May 16th John Opie (Birth)




St. Agnes – born John Opie RA (1761 –  1807) was a historical and portrait painter who painted many of the aristocracy, artists and literary people as well as many members of the Royal Family of his day.

The son of a carpenter, Opie showed prodigious mathematical and artistic talent and, by the age of twelve having mastered Euclidean geometry, opened an evening class for poor children where he taught reading, writing and arithmetic.

Apprenticed to a carpenter, he came to the notice of the local physician, Dr John Wolcot who also wrote as the, pseudonymous,  Peter Pindar. Wolcot became Opie’s mentor, bought him out of his apprenticeship and supported him in Truro. 

Moving to London in 1781, Wolcot introduced his ‘Cornish wonder’ to leading artists such as Sir Joshua Reynolds, who  compared him favourably to Caravaggio and Velazquez.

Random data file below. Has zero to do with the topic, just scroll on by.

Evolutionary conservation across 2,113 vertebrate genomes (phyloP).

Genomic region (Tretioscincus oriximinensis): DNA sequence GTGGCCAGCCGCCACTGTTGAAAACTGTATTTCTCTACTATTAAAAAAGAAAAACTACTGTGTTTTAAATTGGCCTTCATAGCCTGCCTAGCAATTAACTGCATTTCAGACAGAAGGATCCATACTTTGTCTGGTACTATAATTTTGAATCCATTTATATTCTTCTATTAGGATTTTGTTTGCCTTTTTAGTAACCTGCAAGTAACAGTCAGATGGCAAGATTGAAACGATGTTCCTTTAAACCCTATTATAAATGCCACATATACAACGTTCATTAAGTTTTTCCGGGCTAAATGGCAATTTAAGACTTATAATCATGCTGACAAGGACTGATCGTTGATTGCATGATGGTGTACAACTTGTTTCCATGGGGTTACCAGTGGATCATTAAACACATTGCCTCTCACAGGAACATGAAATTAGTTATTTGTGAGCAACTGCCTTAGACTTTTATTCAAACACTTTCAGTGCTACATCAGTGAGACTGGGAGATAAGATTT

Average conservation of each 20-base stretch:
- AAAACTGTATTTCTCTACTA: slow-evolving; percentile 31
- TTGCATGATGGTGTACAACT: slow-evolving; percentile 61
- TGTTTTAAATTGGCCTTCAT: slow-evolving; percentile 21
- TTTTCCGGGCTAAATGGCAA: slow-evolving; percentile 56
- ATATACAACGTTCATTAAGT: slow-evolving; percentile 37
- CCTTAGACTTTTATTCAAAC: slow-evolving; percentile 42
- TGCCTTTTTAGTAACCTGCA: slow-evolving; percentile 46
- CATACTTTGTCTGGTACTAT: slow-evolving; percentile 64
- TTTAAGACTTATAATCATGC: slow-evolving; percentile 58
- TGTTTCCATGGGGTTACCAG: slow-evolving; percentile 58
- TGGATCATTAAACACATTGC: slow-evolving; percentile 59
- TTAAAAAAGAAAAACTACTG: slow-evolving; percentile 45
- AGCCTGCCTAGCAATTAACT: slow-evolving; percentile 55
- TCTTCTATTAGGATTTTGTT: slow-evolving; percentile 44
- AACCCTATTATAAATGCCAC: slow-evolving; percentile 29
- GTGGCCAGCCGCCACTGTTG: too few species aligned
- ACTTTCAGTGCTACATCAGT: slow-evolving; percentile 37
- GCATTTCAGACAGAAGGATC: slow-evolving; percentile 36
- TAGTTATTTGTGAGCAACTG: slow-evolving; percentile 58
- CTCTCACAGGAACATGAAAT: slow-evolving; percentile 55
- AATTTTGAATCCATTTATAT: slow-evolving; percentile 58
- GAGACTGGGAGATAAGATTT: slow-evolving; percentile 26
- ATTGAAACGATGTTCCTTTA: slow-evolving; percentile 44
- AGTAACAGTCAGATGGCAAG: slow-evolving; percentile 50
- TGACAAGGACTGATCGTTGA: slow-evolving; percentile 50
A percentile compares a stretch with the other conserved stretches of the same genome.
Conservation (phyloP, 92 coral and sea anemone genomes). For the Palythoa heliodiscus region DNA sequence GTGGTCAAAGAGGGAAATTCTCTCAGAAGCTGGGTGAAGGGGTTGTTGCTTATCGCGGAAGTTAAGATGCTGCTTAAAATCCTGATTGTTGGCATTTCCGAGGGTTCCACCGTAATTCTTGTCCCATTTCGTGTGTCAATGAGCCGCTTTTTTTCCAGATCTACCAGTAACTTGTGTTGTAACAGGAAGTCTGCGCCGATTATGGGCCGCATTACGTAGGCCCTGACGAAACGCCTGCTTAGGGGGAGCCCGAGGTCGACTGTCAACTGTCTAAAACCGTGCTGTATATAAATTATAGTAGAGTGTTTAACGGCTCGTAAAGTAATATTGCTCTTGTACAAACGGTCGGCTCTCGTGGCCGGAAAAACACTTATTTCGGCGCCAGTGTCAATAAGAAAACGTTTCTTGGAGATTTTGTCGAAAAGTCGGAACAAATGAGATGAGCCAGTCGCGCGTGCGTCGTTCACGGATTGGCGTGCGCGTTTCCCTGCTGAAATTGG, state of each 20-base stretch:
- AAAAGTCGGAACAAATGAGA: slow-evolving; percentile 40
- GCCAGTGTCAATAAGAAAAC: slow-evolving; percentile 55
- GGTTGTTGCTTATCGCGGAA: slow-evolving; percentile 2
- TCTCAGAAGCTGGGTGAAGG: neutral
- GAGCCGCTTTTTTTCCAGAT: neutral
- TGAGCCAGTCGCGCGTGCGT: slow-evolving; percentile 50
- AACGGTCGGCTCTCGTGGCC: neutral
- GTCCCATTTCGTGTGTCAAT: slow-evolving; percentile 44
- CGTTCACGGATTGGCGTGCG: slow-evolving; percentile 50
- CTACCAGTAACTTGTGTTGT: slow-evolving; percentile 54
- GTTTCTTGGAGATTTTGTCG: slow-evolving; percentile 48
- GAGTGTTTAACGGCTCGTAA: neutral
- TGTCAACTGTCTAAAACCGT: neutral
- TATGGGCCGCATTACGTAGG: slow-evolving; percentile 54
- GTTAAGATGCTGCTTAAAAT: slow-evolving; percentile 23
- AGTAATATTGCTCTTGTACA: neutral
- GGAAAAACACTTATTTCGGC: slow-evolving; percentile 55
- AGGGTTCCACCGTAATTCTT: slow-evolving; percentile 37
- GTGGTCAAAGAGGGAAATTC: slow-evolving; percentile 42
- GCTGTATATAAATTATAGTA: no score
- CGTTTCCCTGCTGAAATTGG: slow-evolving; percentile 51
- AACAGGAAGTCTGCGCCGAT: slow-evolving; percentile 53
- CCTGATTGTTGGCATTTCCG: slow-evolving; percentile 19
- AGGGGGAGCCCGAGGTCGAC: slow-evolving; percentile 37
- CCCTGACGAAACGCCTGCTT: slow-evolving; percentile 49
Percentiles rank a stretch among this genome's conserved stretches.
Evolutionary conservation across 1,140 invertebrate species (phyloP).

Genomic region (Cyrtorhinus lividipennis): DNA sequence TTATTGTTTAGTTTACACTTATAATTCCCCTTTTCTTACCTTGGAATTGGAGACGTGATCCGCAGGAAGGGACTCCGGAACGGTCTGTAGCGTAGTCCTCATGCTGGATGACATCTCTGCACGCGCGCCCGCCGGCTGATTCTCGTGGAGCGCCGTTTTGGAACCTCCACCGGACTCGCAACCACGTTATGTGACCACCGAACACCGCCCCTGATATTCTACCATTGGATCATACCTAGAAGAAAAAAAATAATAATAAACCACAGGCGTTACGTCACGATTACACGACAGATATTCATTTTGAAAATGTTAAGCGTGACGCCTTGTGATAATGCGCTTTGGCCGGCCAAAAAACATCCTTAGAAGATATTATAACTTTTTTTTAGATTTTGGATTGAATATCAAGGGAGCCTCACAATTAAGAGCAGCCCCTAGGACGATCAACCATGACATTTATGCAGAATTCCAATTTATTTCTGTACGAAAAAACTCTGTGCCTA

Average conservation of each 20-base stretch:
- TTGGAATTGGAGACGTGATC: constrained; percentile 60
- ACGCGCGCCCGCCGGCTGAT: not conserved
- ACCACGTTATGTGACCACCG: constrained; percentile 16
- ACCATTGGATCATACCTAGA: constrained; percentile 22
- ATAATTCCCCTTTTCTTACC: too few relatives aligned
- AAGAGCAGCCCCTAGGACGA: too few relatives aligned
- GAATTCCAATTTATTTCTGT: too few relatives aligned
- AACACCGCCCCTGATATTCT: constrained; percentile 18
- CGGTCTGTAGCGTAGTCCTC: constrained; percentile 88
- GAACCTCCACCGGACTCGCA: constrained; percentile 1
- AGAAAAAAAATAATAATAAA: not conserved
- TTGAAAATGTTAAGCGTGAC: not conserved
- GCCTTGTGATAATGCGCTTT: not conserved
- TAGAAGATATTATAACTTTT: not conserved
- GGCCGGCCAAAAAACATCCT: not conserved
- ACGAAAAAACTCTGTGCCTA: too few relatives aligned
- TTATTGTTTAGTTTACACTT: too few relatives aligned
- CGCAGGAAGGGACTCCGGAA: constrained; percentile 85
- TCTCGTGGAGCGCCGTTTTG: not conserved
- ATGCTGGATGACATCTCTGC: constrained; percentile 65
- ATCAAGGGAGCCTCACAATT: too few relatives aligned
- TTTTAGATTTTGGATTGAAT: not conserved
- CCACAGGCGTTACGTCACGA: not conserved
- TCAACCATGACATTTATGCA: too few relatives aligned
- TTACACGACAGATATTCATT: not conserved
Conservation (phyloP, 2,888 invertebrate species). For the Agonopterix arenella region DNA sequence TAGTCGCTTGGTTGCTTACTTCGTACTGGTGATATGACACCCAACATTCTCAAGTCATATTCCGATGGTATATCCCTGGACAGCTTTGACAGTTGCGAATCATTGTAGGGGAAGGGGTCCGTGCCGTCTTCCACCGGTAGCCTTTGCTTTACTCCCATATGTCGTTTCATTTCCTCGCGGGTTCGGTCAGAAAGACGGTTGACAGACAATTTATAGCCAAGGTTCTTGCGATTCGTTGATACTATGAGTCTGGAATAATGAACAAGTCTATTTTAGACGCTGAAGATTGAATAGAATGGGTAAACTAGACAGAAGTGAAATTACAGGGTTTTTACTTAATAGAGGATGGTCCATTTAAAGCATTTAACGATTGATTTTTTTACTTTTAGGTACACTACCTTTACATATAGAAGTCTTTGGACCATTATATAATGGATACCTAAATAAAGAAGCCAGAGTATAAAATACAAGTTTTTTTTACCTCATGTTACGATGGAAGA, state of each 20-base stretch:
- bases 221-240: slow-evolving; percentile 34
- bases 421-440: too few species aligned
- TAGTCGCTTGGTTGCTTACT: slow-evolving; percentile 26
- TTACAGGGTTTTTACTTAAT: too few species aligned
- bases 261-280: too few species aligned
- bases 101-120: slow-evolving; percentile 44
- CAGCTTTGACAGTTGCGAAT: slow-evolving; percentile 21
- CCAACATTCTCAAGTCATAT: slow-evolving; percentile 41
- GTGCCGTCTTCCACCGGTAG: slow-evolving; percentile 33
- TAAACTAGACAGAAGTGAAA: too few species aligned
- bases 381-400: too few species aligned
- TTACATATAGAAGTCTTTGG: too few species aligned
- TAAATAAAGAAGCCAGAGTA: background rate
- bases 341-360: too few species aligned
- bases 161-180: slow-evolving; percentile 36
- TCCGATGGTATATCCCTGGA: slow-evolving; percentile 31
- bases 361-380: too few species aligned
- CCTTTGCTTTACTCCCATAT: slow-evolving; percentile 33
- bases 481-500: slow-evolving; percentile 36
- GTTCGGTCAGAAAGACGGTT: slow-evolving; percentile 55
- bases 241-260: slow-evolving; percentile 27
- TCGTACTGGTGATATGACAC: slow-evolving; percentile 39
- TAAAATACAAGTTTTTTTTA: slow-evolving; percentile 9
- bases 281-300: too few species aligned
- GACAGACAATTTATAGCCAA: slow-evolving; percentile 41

One year later, Opie went alone and, having completed a commission for King George III  he painted, at the King’s suggestion, Mary Delany (May 14th) and this resulted in dozens of commissions of the fashionable and rich gentry and aristocrats of London.  Sadly, however, his fame and popularity proved to be transitory and he reverted to his first passion of historical paintings. Elected to the Royal Academy, and also appointed Professor of  Painting  in 1805, he went on to complete at least five hundred portraits and hundreds of landscapes.  Opie died in 1807 and was buried at St Paul's Cathedral, in the crypt next to Joshua Reynolds.



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